Rebuilding Place in the Urban Space

"A community’s physical form, rather than its land uses, is its most intrinsic and enduring characteristic." [Katz, EPA] This blog focuses on place and placemaking and all that makes it work--historic preservation, urban design, transportation, asset-based community development, arts & cultural development, commercial district revitalization, tourism & destination development, and quality of life advocacy--along with doses of civic engagement and good governance watchdogging.

Monday, January 01, 2018

Biggest issues of the coming year?: regulation of building alterations in "old" neighborhoods | expanding design review requirements

In the past, I've often written a series of posts on New Year's Day, outlining major issues, such as this series from 2011:

-- "New Years post #7: Anacostia and sustainable economic development and revitalization"
-- "New years post #6 -- the crazy thing about U.S. zoning is that it's not designed to maximize overall land value
-- "New years post #5: DC City New years post #5: DC City Council Committees and striving to be a world class city"
-- "New years post #4: How to Keep Resolutions and change behavior"
-- "New Years post #3: How about more community self-help"
-- New Years post #2: sustainability and energy"
-- "New Years post #1"

I don't have it in me to do that this year. And there are many prominent issues:

-- the impact on cities of the changes to the federal tax code
-- the fall off in velocity of the "back to the city" movement
-- backlash to the "back to the city" movement as housing prices increase in response to greater demand exceeding supply and additions to supply
-- the mid-term elections for Congress
-- in DC, local elections, note that Harry Jaffe in Washingtonian wishes there would be a progressive challenge to Mayor Bowser so that issues can be discussed ("No One Wants to Run Against Mayor Muriel Bowser")
-- etc.

But in terms of DC's vernacular, neighborhood focused building stock--as opposed to commercial and federal buildings--other than upward re-pricing ("What people don't get about the DC housing market: supply is much less than demand, so prices keep rising (a/k/a basic economics)" and "The nature of high value ("strong") residential real estate markets") I think the biggest issue is the lack of design protections in older neighborhoods that aren't historically designated.

In DC, only historically designated neighborhoods have design review requirements.

In non-designated neighborhoods, anything goes. And it does. (On my block already 10% of the houses have been transmogrified.)

Nasty house being reconstructed two doors down
This house replaced a bungalow and is a couple doors down.  Other bungalows have been similarly "embiggened" on our block. 

Large corner property being marketed for its expansion potential, 13th and Kenyon Streets NW, Columbia Heights
Large corner property being marketed for its expansion potential, 13th and Kenyon Streets NW, Columbia Heights.  Columbia Heights housing is mostly pre-1920, but the neighborhood isn't designated historic.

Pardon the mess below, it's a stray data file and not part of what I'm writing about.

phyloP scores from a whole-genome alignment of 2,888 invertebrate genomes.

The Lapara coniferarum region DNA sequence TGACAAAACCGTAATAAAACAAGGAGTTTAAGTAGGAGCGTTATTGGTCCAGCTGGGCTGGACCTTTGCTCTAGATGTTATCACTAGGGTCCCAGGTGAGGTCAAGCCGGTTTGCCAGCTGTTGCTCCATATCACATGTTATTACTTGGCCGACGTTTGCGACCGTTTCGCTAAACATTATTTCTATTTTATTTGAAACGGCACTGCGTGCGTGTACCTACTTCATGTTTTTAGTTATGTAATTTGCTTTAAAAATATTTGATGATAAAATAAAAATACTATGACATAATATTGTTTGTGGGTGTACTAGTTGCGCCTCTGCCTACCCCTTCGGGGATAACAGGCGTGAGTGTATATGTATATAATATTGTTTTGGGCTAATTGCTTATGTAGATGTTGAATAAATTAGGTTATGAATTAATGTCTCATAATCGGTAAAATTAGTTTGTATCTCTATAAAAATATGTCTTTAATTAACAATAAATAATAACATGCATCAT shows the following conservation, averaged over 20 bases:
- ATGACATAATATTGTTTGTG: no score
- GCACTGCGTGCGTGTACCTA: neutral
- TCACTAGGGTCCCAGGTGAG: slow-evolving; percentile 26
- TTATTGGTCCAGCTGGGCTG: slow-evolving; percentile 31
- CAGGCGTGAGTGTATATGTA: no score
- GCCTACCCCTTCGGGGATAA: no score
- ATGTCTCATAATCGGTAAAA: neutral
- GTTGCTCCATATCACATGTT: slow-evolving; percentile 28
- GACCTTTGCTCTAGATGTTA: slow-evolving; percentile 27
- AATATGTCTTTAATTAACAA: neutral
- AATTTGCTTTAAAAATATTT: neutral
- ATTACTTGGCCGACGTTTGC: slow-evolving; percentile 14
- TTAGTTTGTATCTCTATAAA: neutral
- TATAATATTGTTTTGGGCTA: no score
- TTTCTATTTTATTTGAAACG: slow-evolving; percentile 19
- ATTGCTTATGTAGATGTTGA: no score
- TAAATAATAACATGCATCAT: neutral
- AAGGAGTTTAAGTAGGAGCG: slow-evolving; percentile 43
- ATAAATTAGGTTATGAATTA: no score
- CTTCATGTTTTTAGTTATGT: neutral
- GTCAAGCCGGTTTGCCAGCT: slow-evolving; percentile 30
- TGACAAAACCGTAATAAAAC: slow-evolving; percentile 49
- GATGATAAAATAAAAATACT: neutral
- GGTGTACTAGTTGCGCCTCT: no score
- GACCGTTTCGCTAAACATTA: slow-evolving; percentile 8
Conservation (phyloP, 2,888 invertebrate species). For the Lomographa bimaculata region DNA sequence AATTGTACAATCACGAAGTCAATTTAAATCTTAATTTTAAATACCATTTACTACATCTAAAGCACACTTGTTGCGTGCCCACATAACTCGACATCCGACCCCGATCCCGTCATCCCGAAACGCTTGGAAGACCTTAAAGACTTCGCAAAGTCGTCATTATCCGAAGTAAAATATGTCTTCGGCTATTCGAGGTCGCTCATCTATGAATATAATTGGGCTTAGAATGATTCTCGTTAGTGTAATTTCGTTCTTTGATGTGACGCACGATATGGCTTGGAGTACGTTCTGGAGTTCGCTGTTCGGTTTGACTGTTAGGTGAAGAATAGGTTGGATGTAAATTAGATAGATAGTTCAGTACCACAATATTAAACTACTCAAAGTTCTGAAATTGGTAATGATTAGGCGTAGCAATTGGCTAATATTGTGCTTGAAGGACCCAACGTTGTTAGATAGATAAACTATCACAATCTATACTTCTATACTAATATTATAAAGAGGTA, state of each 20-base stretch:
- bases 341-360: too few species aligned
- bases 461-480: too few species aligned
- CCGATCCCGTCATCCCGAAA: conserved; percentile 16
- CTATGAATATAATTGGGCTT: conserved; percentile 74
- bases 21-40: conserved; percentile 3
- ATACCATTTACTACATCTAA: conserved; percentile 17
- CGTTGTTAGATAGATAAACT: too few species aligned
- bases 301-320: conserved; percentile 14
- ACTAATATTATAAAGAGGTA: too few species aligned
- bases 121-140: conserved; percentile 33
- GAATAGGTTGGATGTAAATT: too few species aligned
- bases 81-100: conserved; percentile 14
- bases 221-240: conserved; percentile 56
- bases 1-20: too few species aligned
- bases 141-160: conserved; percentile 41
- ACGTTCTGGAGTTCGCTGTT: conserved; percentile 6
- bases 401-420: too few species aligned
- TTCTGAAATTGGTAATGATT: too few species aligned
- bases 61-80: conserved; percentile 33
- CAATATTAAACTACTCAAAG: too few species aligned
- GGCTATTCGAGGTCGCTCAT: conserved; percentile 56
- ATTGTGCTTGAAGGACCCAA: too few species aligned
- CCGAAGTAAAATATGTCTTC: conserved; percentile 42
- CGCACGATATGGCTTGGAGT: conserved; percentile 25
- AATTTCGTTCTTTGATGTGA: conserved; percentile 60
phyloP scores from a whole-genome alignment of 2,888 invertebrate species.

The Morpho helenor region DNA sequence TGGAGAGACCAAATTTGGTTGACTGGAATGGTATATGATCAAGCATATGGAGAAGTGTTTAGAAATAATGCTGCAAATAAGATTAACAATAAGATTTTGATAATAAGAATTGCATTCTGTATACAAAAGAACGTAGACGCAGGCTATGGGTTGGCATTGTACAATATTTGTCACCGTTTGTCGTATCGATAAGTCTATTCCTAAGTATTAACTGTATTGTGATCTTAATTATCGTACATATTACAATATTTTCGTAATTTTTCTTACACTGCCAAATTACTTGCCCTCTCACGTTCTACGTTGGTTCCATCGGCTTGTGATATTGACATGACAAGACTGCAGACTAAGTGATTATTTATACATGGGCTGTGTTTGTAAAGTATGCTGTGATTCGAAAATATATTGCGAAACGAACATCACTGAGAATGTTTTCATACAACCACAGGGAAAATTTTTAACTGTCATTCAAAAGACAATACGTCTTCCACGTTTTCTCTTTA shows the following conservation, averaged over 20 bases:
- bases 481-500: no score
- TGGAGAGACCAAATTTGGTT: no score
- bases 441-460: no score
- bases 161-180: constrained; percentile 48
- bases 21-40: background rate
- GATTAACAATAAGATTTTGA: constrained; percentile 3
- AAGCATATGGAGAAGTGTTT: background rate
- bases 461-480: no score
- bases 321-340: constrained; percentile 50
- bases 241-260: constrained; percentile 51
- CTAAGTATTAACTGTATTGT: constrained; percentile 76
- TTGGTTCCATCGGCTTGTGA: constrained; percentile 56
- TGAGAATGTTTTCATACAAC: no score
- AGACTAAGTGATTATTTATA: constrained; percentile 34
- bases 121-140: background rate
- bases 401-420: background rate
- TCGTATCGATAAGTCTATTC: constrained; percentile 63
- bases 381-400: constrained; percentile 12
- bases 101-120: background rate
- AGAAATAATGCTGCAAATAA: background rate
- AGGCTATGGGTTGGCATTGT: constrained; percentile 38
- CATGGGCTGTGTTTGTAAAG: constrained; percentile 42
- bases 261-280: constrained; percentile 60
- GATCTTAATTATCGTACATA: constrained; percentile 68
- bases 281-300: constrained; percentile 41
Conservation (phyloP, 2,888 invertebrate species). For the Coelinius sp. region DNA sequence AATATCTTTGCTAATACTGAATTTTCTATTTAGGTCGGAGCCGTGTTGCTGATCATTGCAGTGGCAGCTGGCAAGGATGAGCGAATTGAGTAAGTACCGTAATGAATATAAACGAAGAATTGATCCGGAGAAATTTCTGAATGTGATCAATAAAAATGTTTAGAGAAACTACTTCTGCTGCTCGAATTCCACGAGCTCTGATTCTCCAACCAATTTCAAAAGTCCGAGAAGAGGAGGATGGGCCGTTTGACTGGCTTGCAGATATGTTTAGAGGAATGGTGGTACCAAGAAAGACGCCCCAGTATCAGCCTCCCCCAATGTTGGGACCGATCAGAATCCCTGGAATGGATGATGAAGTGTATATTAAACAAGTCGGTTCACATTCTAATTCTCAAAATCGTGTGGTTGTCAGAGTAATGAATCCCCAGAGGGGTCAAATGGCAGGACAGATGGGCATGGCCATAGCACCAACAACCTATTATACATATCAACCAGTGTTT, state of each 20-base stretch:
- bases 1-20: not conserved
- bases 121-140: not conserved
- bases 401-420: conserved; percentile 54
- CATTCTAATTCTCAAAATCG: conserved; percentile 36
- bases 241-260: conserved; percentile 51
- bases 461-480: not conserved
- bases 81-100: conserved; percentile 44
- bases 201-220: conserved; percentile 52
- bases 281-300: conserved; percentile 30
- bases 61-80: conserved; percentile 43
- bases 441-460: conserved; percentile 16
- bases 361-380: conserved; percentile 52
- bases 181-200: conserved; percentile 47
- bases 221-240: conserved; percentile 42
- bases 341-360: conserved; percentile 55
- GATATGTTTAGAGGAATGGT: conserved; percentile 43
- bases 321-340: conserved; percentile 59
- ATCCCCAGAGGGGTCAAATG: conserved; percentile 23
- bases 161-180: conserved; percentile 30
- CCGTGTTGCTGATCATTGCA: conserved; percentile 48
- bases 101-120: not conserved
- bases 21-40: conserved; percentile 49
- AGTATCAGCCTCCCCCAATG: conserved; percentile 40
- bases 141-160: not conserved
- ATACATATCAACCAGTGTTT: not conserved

Weird pop up rowhouse, 13th Street NW, Columbia Heights
Weird pop up rowhouse, 13th Street NW, Columbia Heights

Houses like these are being converted to two or three unit buildings, taking advantage of the larger footprint authorized by building regulations, which is larger than what was typical built before 1920.  Note that I don't necessarily have a problem with "embiggening" houses, just the way that it is done.

Weird pop up rowhouse on Florida Avenue NW
Weird pop up rowhouse on Florida Avenue NW.

Rowhouses on Florida Avenue NW
Rowhouse block that has yet to be altered, Florida Avenue NW.

1010 Irving Street NW with discordant third floor addition
1010 Irving Street NW.

I am familiar with this kind of neighborhood change because the same thing happened in Ann Arbor in the 1950s and 1960s as the university grew and the number of dormitories didn't and large houses too big for single families either were converted into student housing or torn down for apartment buildings.

Because DC's historic residential architecture, especially that of neighborhoods constructed before 1920, is such a defining element of the city, the way that buildings are being altered in such awful ways to me is one of the most important planning issues, and will become even more pronounced with time.

The solution should be mandatory design review (and consultation).  Again, that doesn't mean that houses can't be enlarged or split up, just that it has to be done in a manner that is aesthetically compatible with the building itself and the rest of the block/the neighborhood along the argument outlined by Stephen Semes in terms of the aesthetic value of the ensemble ("New Buildings Among Old: Historicism and the Search for an Architecture of Our Time").


-- "Changing matter of right zoning regulations for houses to conform to heights typical within neighborhoods, not the allowable maximum," 2012
-- "Other arguments for mandatory design review," 2013
-- "Speaking of the value of city-wide design review," 2013

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